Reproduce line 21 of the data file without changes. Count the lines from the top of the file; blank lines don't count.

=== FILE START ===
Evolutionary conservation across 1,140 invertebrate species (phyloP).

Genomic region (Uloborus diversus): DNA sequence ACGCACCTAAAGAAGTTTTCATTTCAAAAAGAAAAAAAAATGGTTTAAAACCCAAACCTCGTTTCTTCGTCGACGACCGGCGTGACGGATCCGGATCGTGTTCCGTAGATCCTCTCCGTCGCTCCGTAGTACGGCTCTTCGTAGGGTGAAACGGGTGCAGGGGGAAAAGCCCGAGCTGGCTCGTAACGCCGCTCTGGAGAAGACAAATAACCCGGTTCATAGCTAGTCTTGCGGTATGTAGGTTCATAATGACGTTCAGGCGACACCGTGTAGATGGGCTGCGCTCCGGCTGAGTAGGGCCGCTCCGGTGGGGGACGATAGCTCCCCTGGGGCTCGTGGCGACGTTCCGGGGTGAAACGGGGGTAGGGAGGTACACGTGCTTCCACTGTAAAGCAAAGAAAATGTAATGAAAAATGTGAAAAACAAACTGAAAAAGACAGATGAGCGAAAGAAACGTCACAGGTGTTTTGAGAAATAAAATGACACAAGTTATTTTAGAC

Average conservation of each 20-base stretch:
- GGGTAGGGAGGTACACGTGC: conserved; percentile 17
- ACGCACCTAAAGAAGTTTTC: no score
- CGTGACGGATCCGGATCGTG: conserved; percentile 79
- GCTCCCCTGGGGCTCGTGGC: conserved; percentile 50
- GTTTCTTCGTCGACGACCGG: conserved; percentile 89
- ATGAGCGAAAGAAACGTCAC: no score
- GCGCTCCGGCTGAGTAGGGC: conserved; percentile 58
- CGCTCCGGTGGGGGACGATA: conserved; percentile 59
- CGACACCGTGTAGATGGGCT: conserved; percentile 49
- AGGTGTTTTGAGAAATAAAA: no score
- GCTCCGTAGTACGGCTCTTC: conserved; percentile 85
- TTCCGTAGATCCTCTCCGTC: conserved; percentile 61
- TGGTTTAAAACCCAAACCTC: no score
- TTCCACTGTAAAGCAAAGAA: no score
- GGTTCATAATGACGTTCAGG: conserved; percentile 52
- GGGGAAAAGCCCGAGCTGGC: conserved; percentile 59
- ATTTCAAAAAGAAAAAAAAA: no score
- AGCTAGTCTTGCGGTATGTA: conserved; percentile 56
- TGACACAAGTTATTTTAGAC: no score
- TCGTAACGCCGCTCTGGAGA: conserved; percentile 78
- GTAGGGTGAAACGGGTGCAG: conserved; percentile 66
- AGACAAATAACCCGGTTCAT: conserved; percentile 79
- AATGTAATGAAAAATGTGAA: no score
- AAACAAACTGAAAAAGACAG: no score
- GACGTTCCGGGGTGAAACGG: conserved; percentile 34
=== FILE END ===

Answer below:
- AGCTAGTCTTGCGGTATGTA: conserved; percentile 56